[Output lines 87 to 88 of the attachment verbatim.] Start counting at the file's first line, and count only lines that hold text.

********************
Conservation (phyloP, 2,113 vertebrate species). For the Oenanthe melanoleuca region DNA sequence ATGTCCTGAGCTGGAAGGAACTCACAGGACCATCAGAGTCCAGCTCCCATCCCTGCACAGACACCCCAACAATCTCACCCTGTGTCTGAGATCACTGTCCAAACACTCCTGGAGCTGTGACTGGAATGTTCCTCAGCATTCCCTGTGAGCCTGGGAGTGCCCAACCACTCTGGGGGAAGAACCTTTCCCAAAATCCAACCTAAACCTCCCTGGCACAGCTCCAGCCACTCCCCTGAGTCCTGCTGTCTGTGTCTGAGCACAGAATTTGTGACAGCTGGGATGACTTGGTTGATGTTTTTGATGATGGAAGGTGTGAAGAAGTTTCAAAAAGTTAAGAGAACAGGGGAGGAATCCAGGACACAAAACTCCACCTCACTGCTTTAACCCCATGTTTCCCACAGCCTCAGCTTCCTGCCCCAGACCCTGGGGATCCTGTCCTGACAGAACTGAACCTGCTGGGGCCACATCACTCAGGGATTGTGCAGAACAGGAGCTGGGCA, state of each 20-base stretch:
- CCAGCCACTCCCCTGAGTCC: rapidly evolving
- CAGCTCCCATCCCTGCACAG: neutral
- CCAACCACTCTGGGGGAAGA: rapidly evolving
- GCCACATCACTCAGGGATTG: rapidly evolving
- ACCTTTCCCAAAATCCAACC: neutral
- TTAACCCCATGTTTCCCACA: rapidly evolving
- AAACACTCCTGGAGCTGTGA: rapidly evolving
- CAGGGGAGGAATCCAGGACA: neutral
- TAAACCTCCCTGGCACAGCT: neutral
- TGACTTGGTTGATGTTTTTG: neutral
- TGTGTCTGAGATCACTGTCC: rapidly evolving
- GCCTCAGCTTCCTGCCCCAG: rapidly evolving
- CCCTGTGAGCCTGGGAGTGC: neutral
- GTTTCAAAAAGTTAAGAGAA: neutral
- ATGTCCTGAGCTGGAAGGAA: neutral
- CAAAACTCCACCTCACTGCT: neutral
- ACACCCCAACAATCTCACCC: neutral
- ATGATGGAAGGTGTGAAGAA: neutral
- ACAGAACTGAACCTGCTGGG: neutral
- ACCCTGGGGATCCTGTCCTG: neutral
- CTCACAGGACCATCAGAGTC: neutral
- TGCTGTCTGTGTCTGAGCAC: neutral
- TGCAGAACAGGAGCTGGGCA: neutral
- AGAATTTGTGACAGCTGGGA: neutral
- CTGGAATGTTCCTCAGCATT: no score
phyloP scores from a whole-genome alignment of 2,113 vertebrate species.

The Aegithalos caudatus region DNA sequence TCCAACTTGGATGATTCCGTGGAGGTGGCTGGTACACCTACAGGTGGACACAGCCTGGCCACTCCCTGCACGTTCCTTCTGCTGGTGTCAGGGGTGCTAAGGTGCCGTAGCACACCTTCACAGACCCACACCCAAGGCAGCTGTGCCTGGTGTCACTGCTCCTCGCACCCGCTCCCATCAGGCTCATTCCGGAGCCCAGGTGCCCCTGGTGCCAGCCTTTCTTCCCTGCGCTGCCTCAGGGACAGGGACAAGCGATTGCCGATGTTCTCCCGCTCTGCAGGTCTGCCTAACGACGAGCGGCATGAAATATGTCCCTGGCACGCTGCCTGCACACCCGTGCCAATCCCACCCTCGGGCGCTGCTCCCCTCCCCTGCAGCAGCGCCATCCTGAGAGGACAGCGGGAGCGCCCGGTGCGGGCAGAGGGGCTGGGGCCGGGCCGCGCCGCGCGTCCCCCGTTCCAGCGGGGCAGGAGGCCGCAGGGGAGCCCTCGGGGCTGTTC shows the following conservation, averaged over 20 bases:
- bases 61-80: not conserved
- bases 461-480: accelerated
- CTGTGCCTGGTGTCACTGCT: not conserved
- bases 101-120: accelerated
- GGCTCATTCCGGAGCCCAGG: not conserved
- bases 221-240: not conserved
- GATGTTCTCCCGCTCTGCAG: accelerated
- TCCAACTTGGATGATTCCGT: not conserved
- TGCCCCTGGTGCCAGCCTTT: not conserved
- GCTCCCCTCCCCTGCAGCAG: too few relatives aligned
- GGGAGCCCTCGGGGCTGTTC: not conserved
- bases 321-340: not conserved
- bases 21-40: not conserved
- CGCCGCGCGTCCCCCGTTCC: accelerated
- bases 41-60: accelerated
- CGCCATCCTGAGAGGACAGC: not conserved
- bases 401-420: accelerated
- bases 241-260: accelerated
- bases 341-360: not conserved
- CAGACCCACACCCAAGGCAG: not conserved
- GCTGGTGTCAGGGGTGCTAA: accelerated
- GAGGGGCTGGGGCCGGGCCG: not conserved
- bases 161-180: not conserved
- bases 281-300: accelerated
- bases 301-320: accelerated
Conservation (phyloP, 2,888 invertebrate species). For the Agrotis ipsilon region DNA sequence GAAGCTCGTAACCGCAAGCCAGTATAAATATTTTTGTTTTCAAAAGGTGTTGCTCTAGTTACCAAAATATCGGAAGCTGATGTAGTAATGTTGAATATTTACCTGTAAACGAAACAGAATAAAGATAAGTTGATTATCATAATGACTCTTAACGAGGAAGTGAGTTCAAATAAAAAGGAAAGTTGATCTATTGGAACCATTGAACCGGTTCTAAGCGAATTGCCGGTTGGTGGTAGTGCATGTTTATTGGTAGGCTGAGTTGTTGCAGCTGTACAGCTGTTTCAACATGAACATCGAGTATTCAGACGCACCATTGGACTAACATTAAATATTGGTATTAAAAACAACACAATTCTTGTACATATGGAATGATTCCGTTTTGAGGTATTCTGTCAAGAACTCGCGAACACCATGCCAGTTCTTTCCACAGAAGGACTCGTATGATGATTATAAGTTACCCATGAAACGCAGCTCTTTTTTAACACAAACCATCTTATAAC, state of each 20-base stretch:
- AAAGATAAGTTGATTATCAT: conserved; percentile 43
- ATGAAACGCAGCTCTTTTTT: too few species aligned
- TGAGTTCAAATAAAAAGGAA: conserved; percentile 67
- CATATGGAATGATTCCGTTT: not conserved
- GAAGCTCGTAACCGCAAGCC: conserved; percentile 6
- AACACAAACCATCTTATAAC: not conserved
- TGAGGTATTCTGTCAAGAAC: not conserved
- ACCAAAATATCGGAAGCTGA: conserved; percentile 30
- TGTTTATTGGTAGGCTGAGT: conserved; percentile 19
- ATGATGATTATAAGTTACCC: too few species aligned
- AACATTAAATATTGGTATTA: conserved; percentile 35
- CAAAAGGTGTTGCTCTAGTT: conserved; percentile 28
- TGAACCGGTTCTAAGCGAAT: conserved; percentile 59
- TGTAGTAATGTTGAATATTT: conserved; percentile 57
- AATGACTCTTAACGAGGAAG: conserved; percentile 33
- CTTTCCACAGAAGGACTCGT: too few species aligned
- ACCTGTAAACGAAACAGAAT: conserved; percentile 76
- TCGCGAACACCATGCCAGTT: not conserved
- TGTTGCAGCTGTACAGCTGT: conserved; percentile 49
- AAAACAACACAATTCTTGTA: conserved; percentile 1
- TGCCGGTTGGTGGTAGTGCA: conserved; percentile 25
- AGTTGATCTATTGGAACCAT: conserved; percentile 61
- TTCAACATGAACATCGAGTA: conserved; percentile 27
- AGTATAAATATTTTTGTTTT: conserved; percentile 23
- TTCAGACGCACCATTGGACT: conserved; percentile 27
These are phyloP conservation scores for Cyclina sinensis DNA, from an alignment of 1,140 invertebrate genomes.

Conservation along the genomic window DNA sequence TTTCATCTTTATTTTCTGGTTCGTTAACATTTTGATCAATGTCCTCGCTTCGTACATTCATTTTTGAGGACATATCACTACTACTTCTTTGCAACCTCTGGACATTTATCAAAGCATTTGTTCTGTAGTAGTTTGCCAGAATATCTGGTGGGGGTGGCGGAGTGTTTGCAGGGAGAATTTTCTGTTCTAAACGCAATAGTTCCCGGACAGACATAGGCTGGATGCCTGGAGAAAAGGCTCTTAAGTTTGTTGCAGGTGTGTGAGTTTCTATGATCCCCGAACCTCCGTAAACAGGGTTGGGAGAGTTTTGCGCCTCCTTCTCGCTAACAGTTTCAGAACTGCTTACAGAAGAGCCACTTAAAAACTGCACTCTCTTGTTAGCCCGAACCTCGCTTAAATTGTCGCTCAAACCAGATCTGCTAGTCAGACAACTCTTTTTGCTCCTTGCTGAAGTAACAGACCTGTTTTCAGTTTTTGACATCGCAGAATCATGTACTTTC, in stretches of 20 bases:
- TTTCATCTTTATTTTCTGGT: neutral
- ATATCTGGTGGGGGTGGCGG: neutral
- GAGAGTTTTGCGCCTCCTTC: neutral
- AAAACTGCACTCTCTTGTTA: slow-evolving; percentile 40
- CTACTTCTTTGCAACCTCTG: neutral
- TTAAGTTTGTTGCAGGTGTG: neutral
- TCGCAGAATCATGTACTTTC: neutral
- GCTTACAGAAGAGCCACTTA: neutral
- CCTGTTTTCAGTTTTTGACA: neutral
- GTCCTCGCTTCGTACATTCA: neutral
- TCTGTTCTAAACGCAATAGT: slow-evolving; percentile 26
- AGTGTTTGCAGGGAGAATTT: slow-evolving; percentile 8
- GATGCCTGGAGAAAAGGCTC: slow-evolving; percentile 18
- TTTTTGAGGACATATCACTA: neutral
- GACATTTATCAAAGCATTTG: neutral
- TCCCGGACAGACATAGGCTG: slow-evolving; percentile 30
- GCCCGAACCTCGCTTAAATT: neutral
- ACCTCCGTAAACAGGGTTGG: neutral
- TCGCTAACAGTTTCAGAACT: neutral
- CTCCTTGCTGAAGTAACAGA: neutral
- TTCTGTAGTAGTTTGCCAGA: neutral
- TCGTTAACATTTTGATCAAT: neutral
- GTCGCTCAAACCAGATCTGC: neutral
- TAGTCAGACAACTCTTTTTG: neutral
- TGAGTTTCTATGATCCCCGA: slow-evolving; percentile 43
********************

- TTAAGTTTGTTGCAGGTGTG: neutral
- TCGCAGAATCATGTACTTTC: neutral